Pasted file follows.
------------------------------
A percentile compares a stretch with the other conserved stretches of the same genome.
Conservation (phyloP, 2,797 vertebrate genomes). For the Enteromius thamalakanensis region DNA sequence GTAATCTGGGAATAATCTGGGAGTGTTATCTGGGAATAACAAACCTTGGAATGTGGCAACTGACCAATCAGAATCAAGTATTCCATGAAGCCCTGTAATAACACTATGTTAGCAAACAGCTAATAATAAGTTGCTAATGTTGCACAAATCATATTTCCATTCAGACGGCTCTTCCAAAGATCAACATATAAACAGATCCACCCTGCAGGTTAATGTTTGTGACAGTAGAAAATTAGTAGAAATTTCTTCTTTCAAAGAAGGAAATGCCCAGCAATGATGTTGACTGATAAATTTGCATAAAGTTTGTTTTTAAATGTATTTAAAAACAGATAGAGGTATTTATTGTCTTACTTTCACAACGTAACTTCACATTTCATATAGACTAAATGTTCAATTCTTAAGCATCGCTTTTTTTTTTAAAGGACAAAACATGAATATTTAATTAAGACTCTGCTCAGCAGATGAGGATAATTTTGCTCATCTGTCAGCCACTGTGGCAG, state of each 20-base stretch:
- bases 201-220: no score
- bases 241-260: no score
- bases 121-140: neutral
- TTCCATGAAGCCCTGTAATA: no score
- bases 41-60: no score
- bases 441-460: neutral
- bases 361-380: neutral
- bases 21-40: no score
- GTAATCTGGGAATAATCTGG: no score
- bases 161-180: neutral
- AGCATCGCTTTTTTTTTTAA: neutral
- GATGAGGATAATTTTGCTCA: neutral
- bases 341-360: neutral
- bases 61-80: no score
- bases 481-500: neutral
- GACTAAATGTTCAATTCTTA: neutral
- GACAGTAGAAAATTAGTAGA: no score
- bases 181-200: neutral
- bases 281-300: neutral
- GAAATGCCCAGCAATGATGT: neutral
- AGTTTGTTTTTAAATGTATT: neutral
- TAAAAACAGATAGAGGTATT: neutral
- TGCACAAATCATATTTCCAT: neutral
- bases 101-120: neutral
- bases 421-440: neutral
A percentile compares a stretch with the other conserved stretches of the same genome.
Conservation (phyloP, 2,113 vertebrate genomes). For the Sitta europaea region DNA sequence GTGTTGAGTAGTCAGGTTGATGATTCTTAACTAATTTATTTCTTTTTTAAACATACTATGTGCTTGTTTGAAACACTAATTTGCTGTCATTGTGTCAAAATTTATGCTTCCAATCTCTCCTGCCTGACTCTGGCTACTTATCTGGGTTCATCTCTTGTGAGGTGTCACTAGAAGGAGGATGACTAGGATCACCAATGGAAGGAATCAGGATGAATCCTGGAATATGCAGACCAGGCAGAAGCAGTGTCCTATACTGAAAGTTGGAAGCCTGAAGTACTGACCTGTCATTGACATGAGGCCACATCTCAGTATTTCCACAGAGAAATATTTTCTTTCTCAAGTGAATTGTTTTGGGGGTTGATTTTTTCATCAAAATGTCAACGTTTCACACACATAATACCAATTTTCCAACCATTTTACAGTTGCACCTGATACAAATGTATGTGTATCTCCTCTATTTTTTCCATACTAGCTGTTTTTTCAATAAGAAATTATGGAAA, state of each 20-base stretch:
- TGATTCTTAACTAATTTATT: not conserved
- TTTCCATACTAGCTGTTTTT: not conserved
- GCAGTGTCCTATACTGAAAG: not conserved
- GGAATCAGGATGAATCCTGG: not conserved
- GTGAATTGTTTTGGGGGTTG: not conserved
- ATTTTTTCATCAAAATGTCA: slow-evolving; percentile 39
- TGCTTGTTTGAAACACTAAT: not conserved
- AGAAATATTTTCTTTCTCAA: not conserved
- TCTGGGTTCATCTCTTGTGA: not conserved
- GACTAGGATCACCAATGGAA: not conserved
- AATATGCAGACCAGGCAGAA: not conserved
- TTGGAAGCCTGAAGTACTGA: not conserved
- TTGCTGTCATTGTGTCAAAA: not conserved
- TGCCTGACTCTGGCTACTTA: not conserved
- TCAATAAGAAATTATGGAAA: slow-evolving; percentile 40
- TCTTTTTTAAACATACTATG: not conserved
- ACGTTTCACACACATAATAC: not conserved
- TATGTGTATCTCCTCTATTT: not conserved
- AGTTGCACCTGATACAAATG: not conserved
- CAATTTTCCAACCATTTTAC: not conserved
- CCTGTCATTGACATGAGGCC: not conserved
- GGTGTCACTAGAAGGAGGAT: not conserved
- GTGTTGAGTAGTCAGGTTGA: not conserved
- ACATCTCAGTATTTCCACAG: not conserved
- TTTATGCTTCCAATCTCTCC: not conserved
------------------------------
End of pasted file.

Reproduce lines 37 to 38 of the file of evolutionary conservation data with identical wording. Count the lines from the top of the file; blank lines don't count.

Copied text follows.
- AGAAATATTTTCTTTCTCAA: not conserved
- TCTGGGTTCATCTCTTGTGA: not conserved